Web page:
As such, Mask No. 3 is not a portrait in the traditional sense. Here, Zeng has inverted the traditional tropes of portraiture - it is not based on verisimilitude, nor is the ‘face’ a window into the soul. Upsetting the traditional format of Western portraiture, the impenetrable, vacant expression is tainted with artifice, contrivance and fashionable affectation. Set against the muted grey tones, the figure’s impeccably pressed suit and gleaming, coiffed hair are sharply delineated, but provide no further insight into the identity of the mysterious figure. The perfected appearance renders the character aloof, even emotionally exempt. As the artist states, 'In the mid-’90s, China was transforming very fast. Chinese officials started wearing suits and ties,’ he said. ‘Everybody wanted to look good, but it also looked a bit fake. I felt they wanted to change themselves on the surface, and these are the feelings that I represented in the earlier Mask series’ (Z. Fanzhi, quoted in S. Kolesnikov-Jessop, 'Zeng Fanzhi: Amid change, the art of isolation’, in The New York Times, May 3, 2007, http://www.nytimes.com/2007/05/03/arts/03iht-jessop.1.5546075.html?pagewanted=all&_r=0, [accessed 1 September 2014]).).

A generation that witnessed China’s phenomenal transformation from Mao’s ideal Communism to urbanism, Zeng’s elusive protagonist stands as a symbol of superficiality inherent in the new conditions of consumerism. In the words of the artist, the mask paintings ‘focus on life in the modern environment and, due to the distrust, jealousy and misunderstandings between people, a state of mind that is unavoidably forced upon them. In today’s society, masks can be found in every place. It doesn’t matter if you are after protecting yourself, or you desire to deceive others, the true self will always be concealed.’ (Z. Fanzhi, quoted in L. Pi, Zeng Fanzhi 1993-1998, Beijing 1998, p. 84). Ultimately, Zeng’s psychologically penetrating Mask No. 3 expresses the emotional and psychological strain and pain experienced by a nation on the brink of major transformation.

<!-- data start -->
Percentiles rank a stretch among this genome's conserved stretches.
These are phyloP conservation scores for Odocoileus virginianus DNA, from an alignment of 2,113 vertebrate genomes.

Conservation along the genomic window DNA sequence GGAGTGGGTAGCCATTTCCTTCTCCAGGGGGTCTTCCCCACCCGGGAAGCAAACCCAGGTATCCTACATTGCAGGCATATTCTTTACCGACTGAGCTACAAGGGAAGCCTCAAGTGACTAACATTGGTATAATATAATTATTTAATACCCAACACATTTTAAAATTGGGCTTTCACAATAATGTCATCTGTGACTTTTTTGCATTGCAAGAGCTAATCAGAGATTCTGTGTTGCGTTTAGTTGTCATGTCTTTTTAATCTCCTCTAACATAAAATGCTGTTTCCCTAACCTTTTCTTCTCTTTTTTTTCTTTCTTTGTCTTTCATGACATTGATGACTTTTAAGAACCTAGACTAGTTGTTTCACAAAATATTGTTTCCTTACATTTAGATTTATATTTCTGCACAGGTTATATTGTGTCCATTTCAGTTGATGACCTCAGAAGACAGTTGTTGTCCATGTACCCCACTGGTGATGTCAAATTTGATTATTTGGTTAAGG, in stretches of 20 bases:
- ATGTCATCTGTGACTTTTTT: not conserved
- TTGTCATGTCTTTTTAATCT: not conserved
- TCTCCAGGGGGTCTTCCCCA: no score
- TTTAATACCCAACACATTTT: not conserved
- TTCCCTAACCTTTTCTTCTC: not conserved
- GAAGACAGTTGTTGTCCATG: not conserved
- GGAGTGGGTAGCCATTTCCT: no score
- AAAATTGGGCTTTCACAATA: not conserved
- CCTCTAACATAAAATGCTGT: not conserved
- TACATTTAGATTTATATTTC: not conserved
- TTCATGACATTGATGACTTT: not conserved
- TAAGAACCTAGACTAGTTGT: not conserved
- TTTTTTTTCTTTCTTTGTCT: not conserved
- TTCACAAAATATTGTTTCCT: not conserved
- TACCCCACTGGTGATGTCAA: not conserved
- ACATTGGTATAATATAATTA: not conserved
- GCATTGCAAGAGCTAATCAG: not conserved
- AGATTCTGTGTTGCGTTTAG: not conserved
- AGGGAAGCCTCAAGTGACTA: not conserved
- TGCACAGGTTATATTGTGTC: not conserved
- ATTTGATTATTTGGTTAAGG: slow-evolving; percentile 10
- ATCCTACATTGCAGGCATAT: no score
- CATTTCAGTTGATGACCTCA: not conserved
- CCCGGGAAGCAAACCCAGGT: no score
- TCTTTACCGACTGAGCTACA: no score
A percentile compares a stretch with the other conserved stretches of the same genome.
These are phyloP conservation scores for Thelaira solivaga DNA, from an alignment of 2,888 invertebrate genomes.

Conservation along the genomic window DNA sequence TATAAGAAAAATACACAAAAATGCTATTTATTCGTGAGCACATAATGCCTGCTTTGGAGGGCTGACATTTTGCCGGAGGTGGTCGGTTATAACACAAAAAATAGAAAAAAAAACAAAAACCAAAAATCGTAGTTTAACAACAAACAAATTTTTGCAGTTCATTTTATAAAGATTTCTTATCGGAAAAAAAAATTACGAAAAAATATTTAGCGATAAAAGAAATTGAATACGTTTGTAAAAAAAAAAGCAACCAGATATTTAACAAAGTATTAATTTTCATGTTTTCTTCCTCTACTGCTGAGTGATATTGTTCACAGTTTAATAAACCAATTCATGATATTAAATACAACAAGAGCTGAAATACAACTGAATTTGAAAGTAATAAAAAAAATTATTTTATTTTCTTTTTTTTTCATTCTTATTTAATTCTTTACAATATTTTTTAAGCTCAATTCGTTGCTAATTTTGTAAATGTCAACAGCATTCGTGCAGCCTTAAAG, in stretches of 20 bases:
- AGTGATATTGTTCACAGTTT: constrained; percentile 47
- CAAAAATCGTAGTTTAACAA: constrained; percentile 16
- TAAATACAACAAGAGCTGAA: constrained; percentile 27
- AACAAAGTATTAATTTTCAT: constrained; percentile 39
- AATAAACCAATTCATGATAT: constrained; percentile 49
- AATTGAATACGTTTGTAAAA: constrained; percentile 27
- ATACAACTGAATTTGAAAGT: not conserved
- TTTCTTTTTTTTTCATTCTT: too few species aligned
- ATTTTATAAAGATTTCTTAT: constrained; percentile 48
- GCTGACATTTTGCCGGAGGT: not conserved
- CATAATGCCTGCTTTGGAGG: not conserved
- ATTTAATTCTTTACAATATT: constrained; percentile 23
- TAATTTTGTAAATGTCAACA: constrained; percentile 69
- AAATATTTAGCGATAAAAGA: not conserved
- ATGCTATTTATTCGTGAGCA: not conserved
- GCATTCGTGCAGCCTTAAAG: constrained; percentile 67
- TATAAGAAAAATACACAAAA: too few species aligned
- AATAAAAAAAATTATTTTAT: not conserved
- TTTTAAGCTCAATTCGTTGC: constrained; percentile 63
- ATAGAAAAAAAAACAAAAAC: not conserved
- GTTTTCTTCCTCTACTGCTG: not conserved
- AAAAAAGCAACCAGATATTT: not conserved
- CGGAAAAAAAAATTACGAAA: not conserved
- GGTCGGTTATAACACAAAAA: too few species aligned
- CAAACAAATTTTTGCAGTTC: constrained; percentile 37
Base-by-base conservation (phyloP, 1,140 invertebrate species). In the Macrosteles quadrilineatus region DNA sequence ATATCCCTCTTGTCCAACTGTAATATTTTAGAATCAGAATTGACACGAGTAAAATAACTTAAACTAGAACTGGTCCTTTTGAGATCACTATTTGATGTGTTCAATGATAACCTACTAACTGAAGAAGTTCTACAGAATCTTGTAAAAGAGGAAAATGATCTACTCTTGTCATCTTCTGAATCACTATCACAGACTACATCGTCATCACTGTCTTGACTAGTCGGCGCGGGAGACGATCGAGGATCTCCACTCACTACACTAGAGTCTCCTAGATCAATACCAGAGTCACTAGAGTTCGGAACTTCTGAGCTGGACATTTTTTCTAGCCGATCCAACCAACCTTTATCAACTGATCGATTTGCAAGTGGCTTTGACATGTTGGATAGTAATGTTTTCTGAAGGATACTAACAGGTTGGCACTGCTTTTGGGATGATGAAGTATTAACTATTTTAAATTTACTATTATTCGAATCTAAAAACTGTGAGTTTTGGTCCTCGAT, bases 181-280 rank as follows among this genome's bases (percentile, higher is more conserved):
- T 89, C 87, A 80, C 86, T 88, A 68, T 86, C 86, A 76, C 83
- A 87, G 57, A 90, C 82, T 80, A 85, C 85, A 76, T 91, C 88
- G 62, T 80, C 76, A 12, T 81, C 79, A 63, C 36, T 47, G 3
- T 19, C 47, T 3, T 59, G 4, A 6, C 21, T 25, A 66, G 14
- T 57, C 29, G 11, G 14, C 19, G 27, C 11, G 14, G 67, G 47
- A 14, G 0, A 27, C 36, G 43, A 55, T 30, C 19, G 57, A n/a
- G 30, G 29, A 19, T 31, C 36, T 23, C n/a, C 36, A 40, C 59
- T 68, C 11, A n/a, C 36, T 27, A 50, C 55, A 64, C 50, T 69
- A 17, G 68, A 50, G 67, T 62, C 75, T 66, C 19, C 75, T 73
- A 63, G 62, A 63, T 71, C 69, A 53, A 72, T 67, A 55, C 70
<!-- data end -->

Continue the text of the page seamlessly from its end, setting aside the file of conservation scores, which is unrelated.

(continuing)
Paradoxically it was the Mask series, which delved so intimately into Zeng’s feelings of solitude, that made this artist so popular. Having first established himself as an artist with his raw Meat and Hospital series, it was through the Mask set that the artist refined his practice. Later the artist would recall that ‘I felt Beijing was the place where I could create art and where my work would be taken seriously. In Wuhan, when people looked at work they would smile, and in their smile I could see they thought I was crazy. In Beijing they saw I was a person with ideas’ (Z. Fanzhi, quoted in S. Kolesnikov-Jessop, 'Zeng Fanzhi: Amid change, the art of isolation’, The New York Times, May 3, 2007, http://www.nytimes.com/2007/05/03/arts/03iht-jessop.1.5546075.html?pagewanted=all&_r=0, [accessed 1 September 2014]).).